Speaker 3:
39:57
But really those statements are what creates our action because we always want to prove ourselves. Right? So for example, it sounds a procrastinator and I keep telling everyone they're a procrastinator. Even if they download all the apps to stop that and I try all the tactics. If they continue to identify as a procrastinator, they will fall back into procrastination. So the same way that if you might've been self identifying as someone who isn't in the best shape or someone who isn't very fit and you hold onto that identity, it means that when the reality changes, because our brain is always looking for evidence to support what we believe and we are always going to act in accordance with it. You would have dismissed that as being an exception and then you would have started self sabotaging so you could go back to your comfort zone of how you believe you are.
Speaker 3:
40:47
And I'm not sure if that resonates with you or not, but it really is so powerful and I've had a lot of growth in my own journey. When I started identifying, and this will sound like a trivial example, but I was always telling everyone I can't. Like I can't look after an Indo plan to save my life. Like I just wish I had a green thumb but I just don't, like I was saying it as though someone comes out of the womb and they're good at watering a plant on Wednesdays or they're not really identifying as I just, I love plants, but I just thought I killed him. I just can't look after them and of course I would demos and looking at my plans and that provided more evidence. And so once I started learning about this, how self image and identity really plays into this, I just did a little experiment with it and because even though as it applies to everything, looking after plants, wasn't that emotionally charged for me.
Speaker 3:
41:42
So it was just a fun little thing to play around with. But this comes into like whether you think you're a morning person or not, whether you think you're a gym person or a healthy person or an entrepreneur. There's so many different statements. We have that for me, looking after to Indo plans wasn't that emotional. So it was just some lame fante try. So I started telling myself and anyone if it ever came up, I stopped. I completely stopped saying, I suck at looking after indoor plants. I just said, yeah, I'm really good at it. Or I would tell myself this story. I'm really good at looking after indoor plants and at that point in time I wasn't actually yet good at it. Even though I began to be able to look back and say like, wait, that are actually plants I haven't killed, even though they're the ones that thrive on neglect, there are plants that have survived and just telling that new story before there's the evidence then creates the evidence.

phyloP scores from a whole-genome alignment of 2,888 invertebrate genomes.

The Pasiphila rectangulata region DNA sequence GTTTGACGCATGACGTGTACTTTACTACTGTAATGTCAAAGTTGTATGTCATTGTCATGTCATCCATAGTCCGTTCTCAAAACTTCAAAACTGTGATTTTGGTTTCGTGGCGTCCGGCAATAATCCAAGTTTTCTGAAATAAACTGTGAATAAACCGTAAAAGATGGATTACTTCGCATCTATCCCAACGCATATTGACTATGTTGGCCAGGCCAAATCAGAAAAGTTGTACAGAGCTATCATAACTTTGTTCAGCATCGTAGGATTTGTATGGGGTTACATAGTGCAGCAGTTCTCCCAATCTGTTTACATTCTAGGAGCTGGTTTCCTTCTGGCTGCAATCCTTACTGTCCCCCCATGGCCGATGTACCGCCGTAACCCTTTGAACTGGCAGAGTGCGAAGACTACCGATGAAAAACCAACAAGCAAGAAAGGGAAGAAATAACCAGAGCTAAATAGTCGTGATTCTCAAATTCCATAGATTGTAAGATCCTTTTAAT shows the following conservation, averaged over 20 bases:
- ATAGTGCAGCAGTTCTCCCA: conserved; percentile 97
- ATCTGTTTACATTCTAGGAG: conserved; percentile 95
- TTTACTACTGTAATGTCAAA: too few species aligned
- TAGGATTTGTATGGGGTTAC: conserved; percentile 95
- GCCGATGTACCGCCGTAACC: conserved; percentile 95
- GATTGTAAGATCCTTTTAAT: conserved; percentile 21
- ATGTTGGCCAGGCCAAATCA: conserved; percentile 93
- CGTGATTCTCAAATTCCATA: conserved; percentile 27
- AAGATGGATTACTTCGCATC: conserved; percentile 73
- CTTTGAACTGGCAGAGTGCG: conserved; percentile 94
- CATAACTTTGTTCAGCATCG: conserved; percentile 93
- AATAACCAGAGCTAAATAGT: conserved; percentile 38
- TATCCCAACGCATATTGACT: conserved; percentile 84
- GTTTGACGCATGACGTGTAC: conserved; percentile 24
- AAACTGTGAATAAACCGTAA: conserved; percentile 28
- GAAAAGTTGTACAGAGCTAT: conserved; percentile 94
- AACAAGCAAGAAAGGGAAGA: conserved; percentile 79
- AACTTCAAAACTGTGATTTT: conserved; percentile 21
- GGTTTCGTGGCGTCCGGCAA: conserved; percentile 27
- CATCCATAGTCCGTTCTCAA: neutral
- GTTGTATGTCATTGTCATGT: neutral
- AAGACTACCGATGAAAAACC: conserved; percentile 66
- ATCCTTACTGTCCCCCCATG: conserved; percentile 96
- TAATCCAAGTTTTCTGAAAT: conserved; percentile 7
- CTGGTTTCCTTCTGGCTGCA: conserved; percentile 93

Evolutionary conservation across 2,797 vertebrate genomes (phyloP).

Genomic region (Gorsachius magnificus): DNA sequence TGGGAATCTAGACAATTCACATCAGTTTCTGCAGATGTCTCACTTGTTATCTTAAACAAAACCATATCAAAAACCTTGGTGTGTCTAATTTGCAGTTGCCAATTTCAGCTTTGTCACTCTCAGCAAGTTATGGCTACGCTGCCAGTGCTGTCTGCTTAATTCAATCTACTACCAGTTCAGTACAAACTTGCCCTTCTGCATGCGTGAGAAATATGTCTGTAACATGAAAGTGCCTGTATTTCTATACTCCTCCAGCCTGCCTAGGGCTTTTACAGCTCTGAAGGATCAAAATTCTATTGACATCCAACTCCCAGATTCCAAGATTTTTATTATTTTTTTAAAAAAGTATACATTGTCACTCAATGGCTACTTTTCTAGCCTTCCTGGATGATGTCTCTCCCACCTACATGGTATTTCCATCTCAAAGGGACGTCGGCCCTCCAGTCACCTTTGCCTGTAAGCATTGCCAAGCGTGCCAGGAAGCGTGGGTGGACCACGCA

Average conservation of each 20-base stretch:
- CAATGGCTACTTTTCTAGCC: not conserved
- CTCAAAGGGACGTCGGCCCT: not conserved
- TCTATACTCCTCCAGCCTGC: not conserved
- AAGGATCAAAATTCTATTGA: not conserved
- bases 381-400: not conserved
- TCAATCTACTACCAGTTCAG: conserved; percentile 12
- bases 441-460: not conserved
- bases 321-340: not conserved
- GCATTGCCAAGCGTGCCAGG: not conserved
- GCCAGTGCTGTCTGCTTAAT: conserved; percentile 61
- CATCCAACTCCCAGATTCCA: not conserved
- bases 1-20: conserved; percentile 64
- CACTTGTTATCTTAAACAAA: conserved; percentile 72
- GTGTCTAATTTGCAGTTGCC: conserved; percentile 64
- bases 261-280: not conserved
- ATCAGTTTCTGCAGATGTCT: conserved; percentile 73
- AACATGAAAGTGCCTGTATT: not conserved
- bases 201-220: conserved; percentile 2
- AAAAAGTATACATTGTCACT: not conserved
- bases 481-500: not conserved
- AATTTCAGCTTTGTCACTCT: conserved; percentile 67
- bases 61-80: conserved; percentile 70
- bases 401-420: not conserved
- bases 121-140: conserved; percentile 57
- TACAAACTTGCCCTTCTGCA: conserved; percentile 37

Speaker 3:
42:34
Often we want to act differently before we let ourselves believe that were that different version of ourselves, but you need to actually create the new belief and then your brain, your reticular activating system. It's always looking for evidence to support your current beliefs and whatever you're telling it. It's true and important. So I had to start telling myself this different story that I'm actually really great at looking after indoor plants. And what do you know? I started looking after them properly. I actually acted like an in the beginning. It feels weird, uncomfortable [inaudible]. I'm like, okay, well what would someone who would say that? What kind of action would they take all that actually figure out when each plant is to be watered and then when it came time that water the plant instead of waiting for it to look like it was dying, they would have that approach where they're actually maintain it.
Speaker 3:
43:24